Cooked or Raw
It must be stressed that to get maximum calorie burn from digesting these food, they must be eaten raw! Cooked foods are easier for our bodies to digest and so we use up fewer calories to process them.
Raw fruits and vegetables on the other hand make our digestive systems work a lot harder to break them down which uses more energy in the process. This is something we can use to our advantage.
One other thing you should also remember is to drink extra water to help that digestion process along. This is because most vegetables and fruits are high in dietary fibre, which absorbs more liquid in the intestines than cooked or processed foods or foods low in fibre.
Watch Your Portions
Another thing that people tend to conveniently overlook when deciding to make use of very low calorie foods in their diet to help them lose weight is the volume of food, or portion size. It's of little use to look at a stick of celery as being beneficial and then eating a dozen sticks in a sitting, or munching your way through eight large apples one after the other.
At the very least you'll end up with belly ache, but the additional calories will outweigh the benefits and you'll end up loading on more than your body can burn. And that leads me to another thing you need to be aware of.
All fruits and most vegetables contain varying amounts of sugars, mainly fructose and some sucrose. In small amounts, these sugars are no real problem, but when you increase the amounts, the body stores the excess as visceral fat (belly fat) which is counter productive if you are trying to aim for a flatter tummy!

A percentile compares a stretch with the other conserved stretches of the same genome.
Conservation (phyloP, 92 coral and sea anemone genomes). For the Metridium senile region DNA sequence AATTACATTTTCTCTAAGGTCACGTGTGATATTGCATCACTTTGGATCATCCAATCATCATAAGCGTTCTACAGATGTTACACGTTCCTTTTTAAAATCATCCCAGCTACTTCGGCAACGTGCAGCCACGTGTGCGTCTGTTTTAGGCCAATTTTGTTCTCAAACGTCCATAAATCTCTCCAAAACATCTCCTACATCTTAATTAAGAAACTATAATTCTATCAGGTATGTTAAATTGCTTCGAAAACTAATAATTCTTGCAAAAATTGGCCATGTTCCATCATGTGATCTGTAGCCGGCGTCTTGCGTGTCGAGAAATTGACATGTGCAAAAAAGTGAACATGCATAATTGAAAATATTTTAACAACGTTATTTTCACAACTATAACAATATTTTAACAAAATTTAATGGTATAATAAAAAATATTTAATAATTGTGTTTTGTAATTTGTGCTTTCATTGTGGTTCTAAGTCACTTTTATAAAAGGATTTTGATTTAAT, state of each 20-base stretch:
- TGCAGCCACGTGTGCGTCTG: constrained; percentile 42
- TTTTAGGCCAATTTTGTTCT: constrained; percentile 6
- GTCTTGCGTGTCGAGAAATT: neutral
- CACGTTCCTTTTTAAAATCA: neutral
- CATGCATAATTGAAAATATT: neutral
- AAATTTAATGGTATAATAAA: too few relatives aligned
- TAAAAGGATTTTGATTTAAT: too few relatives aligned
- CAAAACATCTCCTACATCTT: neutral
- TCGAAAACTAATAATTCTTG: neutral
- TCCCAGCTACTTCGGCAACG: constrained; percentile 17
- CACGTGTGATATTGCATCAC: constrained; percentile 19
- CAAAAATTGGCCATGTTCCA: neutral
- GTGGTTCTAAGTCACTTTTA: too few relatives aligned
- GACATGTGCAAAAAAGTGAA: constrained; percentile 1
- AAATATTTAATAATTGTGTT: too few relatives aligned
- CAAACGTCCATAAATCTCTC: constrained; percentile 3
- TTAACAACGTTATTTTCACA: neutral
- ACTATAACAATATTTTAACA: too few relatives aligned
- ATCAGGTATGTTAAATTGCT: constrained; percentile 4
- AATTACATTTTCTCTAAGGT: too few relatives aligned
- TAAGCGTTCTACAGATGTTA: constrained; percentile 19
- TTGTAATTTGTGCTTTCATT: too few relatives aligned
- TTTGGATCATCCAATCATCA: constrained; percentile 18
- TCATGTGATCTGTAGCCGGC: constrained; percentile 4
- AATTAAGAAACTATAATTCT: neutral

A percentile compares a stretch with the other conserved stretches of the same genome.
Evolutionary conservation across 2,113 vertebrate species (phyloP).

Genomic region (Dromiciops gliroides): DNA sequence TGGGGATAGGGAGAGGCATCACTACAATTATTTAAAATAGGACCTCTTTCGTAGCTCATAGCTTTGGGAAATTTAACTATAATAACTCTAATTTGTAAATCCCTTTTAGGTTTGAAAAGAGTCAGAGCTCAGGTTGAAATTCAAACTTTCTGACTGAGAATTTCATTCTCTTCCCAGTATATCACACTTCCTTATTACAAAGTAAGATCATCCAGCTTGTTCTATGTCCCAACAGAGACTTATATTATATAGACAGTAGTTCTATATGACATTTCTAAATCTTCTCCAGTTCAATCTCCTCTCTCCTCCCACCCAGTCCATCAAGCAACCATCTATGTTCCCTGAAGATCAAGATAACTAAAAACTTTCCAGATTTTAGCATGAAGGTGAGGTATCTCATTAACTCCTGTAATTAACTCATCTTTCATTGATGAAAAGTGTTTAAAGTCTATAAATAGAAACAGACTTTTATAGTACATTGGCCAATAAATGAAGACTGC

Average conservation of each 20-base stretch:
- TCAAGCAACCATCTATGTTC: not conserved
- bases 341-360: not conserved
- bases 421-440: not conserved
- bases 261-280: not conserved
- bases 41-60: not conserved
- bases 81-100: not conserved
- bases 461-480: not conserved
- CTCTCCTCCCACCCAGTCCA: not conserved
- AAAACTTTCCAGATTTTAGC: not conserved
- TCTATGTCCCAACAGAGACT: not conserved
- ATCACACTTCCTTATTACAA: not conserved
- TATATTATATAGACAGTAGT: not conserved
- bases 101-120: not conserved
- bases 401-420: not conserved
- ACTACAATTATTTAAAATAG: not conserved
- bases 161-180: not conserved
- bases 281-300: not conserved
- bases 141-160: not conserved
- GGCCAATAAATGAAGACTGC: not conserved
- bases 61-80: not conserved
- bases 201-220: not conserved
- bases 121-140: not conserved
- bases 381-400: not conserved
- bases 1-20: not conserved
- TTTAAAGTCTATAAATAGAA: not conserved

That's why even though s a little fruit each day is beneficial, you need to limit the amount of fruit you eat. One trick is to eat the most beneficial part of the fruit and leave the rest. How do you do that?
Take an apple or a pear. Most of the goodness is found in and just under the skin. The rest is mostly sugar (fructose) and water. The smart way to enjoy fruit without the calorie load is to do the exact opposite of what many people do with their fruit.
That is to peel the skin but instead of discarding it, you eat the skin and discard the rest!
Sound a little unpalatable? Actually, it's not at all!
I remember as a child my father would always peel his apple and I'd hang around to eat the skin he left on the plate! For me, it was the best and most tasty part!
Grow Your Own!
The downside is that nowadays, crop spraying has us all terrified that pesticide residues are most prevalent in the skin of fruit, which is why we habitually peel it! Want to know how to get around that problem?
Grow your own fruit and veg!
If you have some space in your back yard, plant some fruit trees and toast your good health by not using any nasty chemicals on them. You can then enjoy the fruits of your labours (literally) to their fullest by eating the crop at the peak of ripeness and without fear of dangerous chemical residues.
And I don't care what anybody else says, your own home grown food always tastes better than the stuff you buy at the store!
Did This Help You?
I hope this article has shed some light on the negative calorie question and given you some things to think about when it comes to the food you eat and how you should eat it. I have tried to keep it light and not delve too deeply into the science behind the phenomenon of so-called negative calorie laden foods.
For more information, you can read any one of the many official websites that deal with health, diet and nutritional matters listed in my resource list on my contact page (see navigation bar at the top of this page).